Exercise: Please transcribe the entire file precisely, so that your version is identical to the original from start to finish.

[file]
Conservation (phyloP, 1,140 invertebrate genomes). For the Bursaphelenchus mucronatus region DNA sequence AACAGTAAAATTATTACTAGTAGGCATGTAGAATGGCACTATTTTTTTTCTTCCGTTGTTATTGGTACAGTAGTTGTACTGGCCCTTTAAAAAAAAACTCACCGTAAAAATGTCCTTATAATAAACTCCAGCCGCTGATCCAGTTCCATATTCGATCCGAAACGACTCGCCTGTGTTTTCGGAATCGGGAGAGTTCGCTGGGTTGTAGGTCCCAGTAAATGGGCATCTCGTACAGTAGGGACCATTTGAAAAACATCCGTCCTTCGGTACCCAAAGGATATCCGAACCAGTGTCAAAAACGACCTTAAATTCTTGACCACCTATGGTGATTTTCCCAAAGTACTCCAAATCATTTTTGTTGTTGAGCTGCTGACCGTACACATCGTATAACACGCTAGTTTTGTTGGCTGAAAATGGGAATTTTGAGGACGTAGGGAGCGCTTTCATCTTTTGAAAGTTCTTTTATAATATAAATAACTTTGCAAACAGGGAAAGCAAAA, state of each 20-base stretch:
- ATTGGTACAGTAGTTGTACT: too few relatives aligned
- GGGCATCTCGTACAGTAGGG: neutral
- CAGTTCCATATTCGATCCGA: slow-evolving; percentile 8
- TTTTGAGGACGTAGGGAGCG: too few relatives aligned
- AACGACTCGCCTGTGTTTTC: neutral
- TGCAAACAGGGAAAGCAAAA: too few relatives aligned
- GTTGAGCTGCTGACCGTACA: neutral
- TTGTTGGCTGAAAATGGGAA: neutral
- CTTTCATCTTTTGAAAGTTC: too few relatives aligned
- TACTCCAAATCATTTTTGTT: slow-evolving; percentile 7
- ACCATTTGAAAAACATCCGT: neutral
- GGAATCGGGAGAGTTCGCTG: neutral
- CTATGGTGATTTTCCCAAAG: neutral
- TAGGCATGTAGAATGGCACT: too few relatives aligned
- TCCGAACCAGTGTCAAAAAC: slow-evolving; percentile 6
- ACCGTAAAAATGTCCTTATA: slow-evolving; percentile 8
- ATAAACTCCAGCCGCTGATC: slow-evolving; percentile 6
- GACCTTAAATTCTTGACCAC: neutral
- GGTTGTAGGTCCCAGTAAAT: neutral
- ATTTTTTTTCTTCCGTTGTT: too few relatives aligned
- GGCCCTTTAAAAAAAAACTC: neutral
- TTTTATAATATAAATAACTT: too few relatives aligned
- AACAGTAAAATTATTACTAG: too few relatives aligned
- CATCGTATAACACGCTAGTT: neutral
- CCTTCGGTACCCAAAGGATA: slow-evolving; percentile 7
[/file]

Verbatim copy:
Conservation (phyloP, 1,140 invertebrate genomes). For the Bursaphelenchus mucronatus region DNA sequence AACAGTAAAATTATTACTAGTAGGCATGTAGAATGGCACTATTTTTTTTCTTCCGTTGTTATTGGTACAGTAGTTGTACTGGCCCTTTAAAAAAAAACTCACCGTAAAAATGTCCTTATAATAAACTCCAGCCGCTGATCCAGTTCCATATTCGATCCGAAACGACTCGCCTGTGTTTTCGGAATCGGGAGAGTTCGCTGGGTTGTAGGTCCCAGTAAATGGGCATCTCGTACAGTAGGGACCATTTGAAAAACATCCGTCCTTCGGTACCCAAAGGATATCCGAACCAGTGTCAAAAACGACCTTAAATTCTTGACCACCTATGGTGATTTTCCCAAAGTACTCCAAATCATTTTTGTTGTTGAGCTGCTGACCGTACACATCGTATAACACGCTAGTTTTGTTGGCTGAAAATGGGAATTTTGAGGACGTAGGGAGCGCTTTCATCTTTTGAAAGTTCTTTTATAATATAAATAACTTTGCAAACAGGGAAAGCAAAA, state of each 20-base stretch:
- ATTGGTACAGTAGTTGTACT: too few relatives aligned
- GGGCATCTCGTACAGTAGGG: neutral
- CAGTTCCATATTCGATCCGA: slow-evolving; percentile 8
- TTTTGAGGACGTAGGGAGCG: too few relatives aligned
- AACGACTCGCCTGTGTTTTC: neutral
- TGCAAACAGGGAAAGCAAAA: too few relatives aligned
- GTTGAGCTGCTGACCGTACA: neutral
- TTGTTGGCTGAAAATGGGAA: neutral
- CTTTCATCTTTTGAAAGTTC: too few relatives aligned
- TACTCCAAATCATTTTTGTT: slow-evolving; percentile 7
- ACCATTTGAAAAACATCCGT: neutral
- GGAATCGGGAGAGTTCGCTG: neutral
- CTATGGTGATTTTCCCAAAG: neutral
- TAGGCATGTAGAATGGCACT: too few relatives aligned
- TCCGAACCAGTGTCAAAAAC: slow-evolving; percentile 6
- ACCGTAAAAATGTCCTTATA: slow-evolving; percentile 8
- ATAAACTCCAGCCGCTGATC: slow-evolving; percentile 6
- GACCTTAAATTCTTGACCAC: neutral
- GGTTGTAGGTCCCAGTAAAT: neutral
- ATTTTTTTTCTTCCGTTGTT: too few relatives aligned
- GGCCCTTTAAAAAAAAACTC: neutral
- TTTTATAATATAAATAACTT: too few relatives aligned
- AACAGTAAAATTATTACTAG: too few relatives aligned
- CATCGTATAACACGCTAGTT: neutral
- CCTTCGGTACCCAAAGGATA: slow-evolving; percentile 7